In 2010 and 2011, the company was blessed with “hockey stick” growth. A site originally designed to show one local deal per day now featured dozens, if not hundreds, of deals in hundreds of cities around the globe. The old system was creaking under the weight of its own success.
We started with user testing. In usability testing, I worked with participants to understand their mental models around LivingSocial’s product offering. This ultimately led to the development of personas that could be used across projects as a whole.
As we began framing a new approach to the site, I used remote open card sorting as a tool for capturing thousands of terms used to describe LivingSocial’s products and the relationship between them.
With research under our belt, I developed a taxonomy based on how our products were viewed by our users.With the new taxonomy, we gained insight into how to present specific types of products back to our customers. Not perfect by any means, but a giant leap ahead of the current system of organizing only by geography and broad product category.
The next issue we wanted to address is that the current information architecture visual design wouldn’t cut it for the company’s new strategic direction: new products and new campaigns were set to launch in the coming months and we knew that the old architecture would be a hinderance to the opportunities ahead.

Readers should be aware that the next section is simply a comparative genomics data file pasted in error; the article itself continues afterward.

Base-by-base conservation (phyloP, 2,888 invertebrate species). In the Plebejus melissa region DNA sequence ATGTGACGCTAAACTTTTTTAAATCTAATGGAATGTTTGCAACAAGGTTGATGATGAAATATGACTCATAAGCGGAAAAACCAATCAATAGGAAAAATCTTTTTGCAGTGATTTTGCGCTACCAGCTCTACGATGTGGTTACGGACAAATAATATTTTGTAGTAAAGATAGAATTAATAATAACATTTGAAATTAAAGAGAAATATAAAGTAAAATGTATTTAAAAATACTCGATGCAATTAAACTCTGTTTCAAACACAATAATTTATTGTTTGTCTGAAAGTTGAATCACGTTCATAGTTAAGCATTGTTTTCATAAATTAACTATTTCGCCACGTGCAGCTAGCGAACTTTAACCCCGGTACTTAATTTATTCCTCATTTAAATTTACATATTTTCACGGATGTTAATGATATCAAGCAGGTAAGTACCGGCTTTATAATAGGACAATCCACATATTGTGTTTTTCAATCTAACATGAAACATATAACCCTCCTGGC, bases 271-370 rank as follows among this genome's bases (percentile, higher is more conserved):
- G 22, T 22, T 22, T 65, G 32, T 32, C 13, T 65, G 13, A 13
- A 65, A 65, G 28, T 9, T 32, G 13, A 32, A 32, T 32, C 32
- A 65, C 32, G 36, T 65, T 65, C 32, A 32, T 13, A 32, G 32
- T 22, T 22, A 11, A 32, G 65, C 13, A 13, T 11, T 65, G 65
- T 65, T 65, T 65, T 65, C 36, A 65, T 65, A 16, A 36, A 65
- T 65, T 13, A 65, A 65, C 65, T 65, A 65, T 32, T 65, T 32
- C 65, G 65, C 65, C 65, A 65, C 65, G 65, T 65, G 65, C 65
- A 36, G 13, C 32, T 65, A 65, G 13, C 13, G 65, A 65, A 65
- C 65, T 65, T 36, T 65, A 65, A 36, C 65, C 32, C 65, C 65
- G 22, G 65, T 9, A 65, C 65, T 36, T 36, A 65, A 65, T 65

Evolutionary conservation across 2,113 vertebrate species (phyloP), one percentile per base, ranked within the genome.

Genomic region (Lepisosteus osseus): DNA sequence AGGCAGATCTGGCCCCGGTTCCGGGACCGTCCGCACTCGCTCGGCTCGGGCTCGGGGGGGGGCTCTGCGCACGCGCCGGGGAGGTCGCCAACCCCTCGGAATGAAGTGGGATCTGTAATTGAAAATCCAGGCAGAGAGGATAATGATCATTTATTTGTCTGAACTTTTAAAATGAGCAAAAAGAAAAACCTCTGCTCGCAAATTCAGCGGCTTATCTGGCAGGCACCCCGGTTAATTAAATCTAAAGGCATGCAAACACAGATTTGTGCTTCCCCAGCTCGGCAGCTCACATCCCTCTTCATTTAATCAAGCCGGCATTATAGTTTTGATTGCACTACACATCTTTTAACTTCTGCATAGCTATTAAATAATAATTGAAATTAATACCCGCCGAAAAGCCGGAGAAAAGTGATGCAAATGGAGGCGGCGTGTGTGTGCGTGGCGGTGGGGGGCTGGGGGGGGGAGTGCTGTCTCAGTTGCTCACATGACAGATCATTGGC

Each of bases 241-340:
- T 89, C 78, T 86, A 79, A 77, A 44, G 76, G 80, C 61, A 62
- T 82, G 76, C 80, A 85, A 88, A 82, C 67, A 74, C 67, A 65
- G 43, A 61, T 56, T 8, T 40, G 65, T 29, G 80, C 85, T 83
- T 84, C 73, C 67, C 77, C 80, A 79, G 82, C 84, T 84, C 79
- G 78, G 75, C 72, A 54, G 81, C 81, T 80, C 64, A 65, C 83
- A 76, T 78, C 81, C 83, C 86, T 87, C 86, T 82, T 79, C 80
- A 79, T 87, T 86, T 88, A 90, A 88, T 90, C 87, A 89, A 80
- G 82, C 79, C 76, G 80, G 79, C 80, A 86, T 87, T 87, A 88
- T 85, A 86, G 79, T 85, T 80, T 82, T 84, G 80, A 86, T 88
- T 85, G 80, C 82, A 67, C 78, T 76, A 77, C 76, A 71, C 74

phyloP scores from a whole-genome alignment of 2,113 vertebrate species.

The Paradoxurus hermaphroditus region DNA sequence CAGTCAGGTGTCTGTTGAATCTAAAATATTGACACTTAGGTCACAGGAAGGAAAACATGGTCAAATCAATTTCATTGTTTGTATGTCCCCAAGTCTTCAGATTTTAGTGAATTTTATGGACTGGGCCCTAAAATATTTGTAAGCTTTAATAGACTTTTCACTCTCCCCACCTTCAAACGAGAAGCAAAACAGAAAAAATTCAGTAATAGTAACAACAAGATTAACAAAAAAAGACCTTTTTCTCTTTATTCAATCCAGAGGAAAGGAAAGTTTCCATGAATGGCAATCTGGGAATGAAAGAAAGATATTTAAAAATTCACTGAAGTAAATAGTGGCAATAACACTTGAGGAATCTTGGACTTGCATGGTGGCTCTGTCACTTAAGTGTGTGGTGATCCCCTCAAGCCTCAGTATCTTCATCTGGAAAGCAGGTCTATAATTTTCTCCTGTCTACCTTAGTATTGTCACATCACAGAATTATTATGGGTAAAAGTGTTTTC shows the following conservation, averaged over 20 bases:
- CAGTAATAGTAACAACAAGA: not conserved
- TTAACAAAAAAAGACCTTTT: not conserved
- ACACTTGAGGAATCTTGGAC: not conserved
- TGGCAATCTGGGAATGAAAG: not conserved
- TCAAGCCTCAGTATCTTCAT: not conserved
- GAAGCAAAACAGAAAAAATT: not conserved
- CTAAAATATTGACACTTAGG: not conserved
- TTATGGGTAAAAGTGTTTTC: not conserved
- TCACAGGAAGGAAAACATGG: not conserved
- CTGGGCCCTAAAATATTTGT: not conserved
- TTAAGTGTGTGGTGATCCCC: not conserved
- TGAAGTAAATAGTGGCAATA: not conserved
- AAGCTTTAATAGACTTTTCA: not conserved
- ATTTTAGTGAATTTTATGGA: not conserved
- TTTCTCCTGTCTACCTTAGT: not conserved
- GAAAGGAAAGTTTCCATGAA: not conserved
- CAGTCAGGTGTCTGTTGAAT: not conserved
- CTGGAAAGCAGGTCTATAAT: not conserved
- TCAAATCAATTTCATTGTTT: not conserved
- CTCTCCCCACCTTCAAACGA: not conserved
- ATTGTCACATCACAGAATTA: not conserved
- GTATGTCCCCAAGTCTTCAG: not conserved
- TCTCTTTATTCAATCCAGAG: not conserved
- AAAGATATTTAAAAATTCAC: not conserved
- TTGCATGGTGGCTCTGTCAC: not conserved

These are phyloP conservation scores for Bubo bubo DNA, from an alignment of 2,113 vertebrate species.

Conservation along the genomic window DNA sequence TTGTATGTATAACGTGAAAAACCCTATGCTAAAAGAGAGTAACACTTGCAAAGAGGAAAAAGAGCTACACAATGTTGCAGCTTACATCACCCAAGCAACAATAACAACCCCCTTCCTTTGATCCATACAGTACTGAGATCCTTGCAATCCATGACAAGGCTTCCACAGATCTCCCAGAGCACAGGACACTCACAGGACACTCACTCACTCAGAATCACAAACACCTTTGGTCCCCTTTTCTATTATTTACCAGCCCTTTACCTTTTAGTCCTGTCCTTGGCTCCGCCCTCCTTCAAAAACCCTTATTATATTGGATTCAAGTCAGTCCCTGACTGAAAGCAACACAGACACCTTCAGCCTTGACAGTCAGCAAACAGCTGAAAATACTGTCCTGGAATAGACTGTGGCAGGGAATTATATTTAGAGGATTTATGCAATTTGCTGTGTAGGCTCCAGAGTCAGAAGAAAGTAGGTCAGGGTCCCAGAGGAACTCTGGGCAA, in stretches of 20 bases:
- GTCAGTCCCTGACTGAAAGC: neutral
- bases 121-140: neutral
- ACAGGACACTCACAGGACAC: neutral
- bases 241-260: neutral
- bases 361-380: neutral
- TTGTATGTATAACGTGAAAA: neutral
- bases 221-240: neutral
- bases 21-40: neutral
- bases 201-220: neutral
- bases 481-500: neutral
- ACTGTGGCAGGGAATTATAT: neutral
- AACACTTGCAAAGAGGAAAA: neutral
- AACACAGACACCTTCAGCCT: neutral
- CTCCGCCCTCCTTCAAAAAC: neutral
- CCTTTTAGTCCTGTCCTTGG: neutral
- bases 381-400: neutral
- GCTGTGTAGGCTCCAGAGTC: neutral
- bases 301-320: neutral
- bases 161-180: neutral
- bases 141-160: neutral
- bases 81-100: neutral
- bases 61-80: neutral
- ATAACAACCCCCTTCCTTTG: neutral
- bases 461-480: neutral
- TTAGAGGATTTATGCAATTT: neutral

We knew we had to ditch the left-hand navigation where possible and provide a wider page area. We identified the key pages impacted by this page and went to work.
The re-architecture gave the site the flexibility it needed for expanding product lines in new directions and reaching audiences. We debuted the new site on the company’s biggest day ever, a partnership with Starbucks that drove more purchases than any other daily deal.
- Product Lead: Ian Costello
- Engineering Lead: Dan Mayer
- Front-End Engineering: Doug March, Joe Nasser, Eric Brophy, Chris Coleman
- UX Lead: David Panarelli
- Visual Design: Andy Helms